Because if I had to have a smile plastered permanently on my face, it would drive me crazy.

About these ads

Responses

  1. No, no, Steve, you are not a crazy patent translator. You are a mad patent translator!

    BTW, the “ř” sound happens to be in the Chinese phonemic repertoire, too. Most European language natives would betray their native tongues when they speak Chinese once they encounter this specific sound.

    I guess it’s too late for me to learn Czech (to keep my job? Ha!), but I smile when I see Charlie plays the globe. How lucky he was when he didn’t have to be afraid of a fatwa against him when he parodied on Hitler and Mussolini. He had something else to fear later: McCarthyism.

    Like

  2. 1. Well, if you still lived in Germany, you would not be able to watch the Youtube videos. For some reason, people in Germany can’t watch them. I wonder what that is about.

    2. So Chinese has both Czech “ř” which no foreigner can pronounce, on top of 4 tones and thousands of characters consisting of many strokes that must be memorized stroke by stroke, including the correct sequence of strokes.

    It’s almost as if the Chinese decided hundreds of years ago to create a second Wall of China around their language and culture that would be all but impenetrable to foreigners by making their language so devilishly difficult to learn for foreigners.

    The English chose the opposite approach so that unlike basic Chinese, basic English is quite easy to learn, so easy in fact that “bad English” became the most useful language in the world as a friend of mine put it once.

    Although the simplification of Old English, which had various declensions for nouns and conjugations with irregular verbs, is probably mostly due to the practical approach of Vikings who simply kept butchering the complicated language that they refused to learn in all of its glorious complexity until they succeeded in creating the miracle of “simple English”.

    Which is not to say that English is simple to learn, of course. If you want to learn it well, it’s just as difficult as any other language. But if you want to learn it for just the basics that one might need, it is quite easy to do that.

    Like

  3. 1. Honestly, I don’t know all the reasons why Germans do things the way they do. The regulation of YouTube videos in Germany is a riddle to me, too.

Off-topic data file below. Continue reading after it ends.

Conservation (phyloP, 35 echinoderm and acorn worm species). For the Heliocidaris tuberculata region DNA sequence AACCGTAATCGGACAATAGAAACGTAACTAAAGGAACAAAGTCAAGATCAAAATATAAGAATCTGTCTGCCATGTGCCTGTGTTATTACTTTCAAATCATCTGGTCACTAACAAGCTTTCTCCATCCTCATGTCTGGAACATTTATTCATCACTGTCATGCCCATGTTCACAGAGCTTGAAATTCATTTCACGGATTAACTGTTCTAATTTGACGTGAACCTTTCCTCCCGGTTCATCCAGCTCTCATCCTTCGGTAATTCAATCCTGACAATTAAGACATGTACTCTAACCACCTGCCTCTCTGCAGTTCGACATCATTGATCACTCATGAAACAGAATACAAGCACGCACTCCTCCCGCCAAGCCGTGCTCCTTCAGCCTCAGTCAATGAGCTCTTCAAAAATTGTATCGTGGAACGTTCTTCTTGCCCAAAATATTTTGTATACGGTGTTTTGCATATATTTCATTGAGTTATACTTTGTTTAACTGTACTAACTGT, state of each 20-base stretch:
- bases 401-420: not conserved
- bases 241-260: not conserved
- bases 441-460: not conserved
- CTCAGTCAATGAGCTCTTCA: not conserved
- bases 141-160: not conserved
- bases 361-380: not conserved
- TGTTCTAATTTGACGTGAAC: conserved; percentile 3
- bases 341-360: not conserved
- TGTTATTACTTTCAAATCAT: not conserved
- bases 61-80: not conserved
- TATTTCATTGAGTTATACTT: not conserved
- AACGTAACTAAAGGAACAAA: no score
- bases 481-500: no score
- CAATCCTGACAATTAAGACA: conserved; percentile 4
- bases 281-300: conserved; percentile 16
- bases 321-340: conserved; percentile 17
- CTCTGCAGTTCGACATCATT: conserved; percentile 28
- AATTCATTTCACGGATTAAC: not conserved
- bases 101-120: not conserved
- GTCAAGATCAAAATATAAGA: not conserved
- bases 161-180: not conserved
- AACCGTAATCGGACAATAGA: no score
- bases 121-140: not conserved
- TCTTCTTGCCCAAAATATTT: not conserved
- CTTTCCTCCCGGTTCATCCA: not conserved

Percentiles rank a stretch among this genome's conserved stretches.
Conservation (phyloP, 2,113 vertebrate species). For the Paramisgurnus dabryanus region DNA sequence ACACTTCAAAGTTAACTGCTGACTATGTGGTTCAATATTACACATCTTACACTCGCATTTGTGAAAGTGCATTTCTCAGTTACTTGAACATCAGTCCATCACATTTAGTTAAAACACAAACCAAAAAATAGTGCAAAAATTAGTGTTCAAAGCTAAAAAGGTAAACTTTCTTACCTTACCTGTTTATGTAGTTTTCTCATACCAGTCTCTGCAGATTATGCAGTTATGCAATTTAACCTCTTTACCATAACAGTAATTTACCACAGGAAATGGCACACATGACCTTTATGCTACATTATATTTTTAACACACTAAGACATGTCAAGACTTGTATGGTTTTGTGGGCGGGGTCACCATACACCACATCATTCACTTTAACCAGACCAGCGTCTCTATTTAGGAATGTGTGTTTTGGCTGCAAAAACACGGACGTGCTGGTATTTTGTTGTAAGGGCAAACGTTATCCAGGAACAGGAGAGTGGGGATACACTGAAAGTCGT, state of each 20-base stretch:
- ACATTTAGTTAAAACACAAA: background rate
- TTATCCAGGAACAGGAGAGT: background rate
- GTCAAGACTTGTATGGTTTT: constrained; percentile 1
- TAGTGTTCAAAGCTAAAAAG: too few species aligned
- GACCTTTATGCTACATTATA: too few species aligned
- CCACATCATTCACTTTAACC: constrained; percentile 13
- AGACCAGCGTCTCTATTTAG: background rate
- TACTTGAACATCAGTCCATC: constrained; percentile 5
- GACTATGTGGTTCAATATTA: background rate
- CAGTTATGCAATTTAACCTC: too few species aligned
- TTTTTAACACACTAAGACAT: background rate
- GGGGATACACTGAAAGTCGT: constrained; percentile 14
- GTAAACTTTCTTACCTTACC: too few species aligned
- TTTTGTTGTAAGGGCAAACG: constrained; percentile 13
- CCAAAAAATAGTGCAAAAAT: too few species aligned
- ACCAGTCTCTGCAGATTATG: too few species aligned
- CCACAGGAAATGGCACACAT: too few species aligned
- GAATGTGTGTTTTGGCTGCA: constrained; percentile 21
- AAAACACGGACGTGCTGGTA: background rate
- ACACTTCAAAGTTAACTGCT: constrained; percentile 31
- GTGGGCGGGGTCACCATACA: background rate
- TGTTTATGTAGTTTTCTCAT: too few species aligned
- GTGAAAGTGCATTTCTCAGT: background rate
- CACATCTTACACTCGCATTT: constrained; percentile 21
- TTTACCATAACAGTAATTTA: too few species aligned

2. I guess all languages are difficult for non-natives at the first encounter.

    There are some Russians in Taiwan, more than 100 persons. One of them is a 23 year-old young girl who speaks Chinese almost the same way we do. You would hardly figure out that she is a non-native over the phone. She is in Taiwan less than 3 years. I asked her how she has learned Chinese so quickly. The answer is: “Oh, I listen to people and try to speak the way you do. Chinese is so easy. You don’t need to think about the grammar. Nobody can explain the grammar to you, anyway.”

    The greatest problem with learning a foreign language might be: we try to break down sentences and look for rules. (Rule-based Human Translate in comparison to Statistic-based Google Translate? Both fail.) Sure, there must be some rules in a language, but there are about the same amount of exceptions.

    Both you and I are analytical minds. This could be a bless and/or a curse. Our life is too short and we have to set priorities to make it comfortable for us individually.

    BTW, Miguel Llorens died last month, at age 41, and I miss him. I have downloaded the whole blog site of his together with the structure and will try to get the permission of his family to keep his blog online for some time or compile an eBook of his posts for future translators.

    Like

  4. I know about Miguel Llorens. I was reading about it on blogs while I was in Prague, but I could not find out why he died at such a young age.

    I never met him but I loved his blog and we exchanged a number of comments during the last few months.

    Like


Leave a Reply

Fill in your details below or click an icon to log in:

WordPress.com Logo

You are commenting using your WordPress.com account. Log Out / Change )

Twitter picture

You are commenting using your Twitter account. Log Out / Change )

Facebook photo

You are commenting using your Facebook account. Log Out / Change )

Google+ photo

You are commenting using your Google+ account. Log Out / Change )

Connecting to %s

Categories

Follow

Get every new post delivered to your Inbox.

Join 1,385 other followers

%d bloggers like this: